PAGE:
Catch my pictures on Flickr http://www.flickr.com/​photos/swag72/ (external link)

  
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Adrena1in
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Location: Winchester, Hampshire, UK.
     
Jul 21, 2010 10:00 |  #18

Not to put a spanner in the works, but I personally don't see the point of venus. I've tried it a few times, up to several hundred times magnification, and it's just a very bright blob...little detail at all, and the only significant thing about it being that you can see its phase, much like the phases of the moon. Another problem is it's usually quite low to the horizon, and seeing through all our atmosphere tends to introduce lots of chromatic aberration and a "boiling" effect. I don't bother with it myself.

Jupiter's rising just before midnight, so if you can be bothered to go out at about 2 - 3 am on a clear night I think you'll be pleased with the results...again, assuming it's clear and the seeing is good. You'll see loads of details, and the moons.

Something else you might want to look into is double-stars. They've never interested me remotely before, but lately I've been looking at a few and trying to split them, and it's actually quite rewarding. Albireo in Cygnus is lovely to look at because the two stars are such different colours. Nearby in Lyra you've got a couple of good Double-Stars in the constellation, and also the Double-Double, which will really test your optics. At low mag you'll see it's clearly a double, but up the zoom and you'll hopefully notice that each "star" is also a double, hence the name. (In each pair the stars are something like only 2 arc-seconds apart, but I split them easily the other night at only about 74x magnification.)


Canon EOS 450D, Sigma 18-200mm, Canon 50mm f/2.5 Macro, 2x TC, Revelation 12" f/5 Dobsonian, Mintron PD2285-EX webcam.

  
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trailblazer87
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83 posts
Joined Jun 2009
Location: Central, CA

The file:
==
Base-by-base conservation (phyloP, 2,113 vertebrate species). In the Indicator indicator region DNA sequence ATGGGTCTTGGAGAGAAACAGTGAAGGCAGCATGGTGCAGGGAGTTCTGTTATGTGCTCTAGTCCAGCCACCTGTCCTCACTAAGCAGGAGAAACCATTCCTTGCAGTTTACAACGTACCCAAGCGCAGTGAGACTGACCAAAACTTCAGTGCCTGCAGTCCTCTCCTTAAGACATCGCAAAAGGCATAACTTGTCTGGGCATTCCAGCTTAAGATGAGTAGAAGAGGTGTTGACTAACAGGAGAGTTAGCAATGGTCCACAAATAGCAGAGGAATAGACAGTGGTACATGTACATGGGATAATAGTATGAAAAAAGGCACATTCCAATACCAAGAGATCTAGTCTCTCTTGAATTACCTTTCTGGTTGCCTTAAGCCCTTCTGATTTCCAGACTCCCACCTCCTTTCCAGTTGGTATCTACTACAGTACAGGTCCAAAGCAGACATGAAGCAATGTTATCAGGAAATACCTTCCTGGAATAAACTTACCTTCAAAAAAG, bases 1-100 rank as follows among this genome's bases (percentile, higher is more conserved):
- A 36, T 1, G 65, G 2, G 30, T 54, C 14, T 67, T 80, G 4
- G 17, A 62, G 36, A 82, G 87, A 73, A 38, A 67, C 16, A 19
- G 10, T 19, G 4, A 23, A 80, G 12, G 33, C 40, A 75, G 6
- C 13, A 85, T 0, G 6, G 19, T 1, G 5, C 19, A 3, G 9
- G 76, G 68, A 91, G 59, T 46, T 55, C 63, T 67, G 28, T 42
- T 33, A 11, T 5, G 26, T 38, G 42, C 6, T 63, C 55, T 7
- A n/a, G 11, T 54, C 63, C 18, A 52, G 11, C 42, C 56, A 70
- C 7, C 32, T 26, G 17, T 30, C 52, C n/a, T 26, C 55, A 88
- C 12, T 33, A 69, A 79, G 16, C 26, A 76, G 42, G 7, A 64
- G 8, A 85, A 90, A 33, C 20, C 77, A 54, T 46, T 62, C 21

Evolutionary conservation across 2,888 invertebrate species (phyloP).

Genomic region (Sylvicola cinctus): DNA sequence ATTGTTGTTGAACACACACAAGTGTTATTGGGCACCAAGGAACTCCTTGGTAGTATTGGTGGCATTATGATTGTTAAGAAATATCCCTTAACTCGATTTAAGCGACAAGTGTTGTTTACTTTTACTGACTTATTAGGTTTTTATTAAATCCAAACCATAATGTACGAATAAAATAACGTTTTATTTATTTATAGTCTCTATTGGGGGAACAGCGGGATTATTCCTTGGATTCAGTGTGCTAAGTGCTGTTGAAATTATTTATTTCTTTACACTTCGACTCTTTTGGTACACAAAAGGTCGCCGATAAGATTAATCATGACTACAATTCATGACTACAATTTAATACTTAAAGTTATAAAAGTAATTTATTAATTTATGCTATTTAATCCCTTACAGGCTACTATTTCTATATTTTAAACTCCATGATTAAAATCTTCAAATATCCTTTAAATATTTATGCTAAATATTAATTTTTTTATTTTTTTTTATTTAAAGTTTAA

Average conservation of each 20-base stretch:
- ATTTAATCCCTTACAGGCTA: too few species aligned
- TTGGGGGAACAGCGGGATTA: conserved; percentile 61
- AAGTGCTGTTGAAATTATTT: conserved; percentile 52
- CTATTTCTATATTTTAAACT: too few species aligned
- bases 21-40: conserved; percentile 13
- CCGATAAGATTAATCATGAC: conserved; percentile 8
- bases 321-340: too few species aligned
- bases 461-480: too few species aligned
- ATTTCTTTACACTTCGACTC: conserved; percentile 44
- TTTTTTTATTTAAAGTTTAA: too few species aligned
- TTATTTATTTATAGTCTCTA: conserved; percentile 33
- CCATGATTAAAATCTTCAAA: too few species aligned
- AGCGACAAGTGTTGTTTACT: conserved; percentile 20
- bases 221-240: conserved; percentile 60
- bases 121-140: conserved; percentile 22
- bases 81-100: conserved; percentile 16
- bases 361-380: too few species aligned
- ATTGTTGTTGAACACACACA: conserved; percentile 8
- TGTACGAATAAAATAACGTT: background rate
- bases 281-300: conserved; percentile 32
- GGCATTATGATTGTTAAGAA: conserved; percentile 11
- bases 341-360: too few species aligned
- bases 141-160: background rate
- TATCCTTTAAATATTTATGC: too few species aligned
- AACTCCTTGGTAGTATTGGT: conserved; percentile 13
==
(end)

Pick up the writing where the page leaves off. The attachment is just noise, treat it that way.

Aug 08, 2010 23:53 as a reply to  @ Adrena1in's post |  #19

One thing that was only touched on. Looking at a map, you live a relatively populated area, and possibly reasonably low in altitude being that close to the med., for good viewing you may have to go up to a more mountainous region and try to get as high as possible. The other thing to think about this time of year is that it is summer and the atmosphere is really moving right now. I can't even get good viewing when I go up to 7000 feet in elevation. I live in a region of California with a similar climate as you. The winters provide wonderfully clear, still air, and awesome views of Orion. Wait a few months and point that thing at Orions Belt and see what you get. If you have a friend in the Pyrenees go visit him in November and take the telescope, you will be amazed at the difference.




  
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swag72
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Location: Olocau, Spain
     
Aug 10, 2010 05:19 |  #20

Brilliant - Thanks for that - I am looking forward to seeing Orions belt with the scope.


Catch my pictures on Flickr http://www.flickr.com/​photos/swag72/ (external link)

  
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How big should I be seeing stuff?
FORUMS Photography Talk by Genre Astronomy & Celestial Talk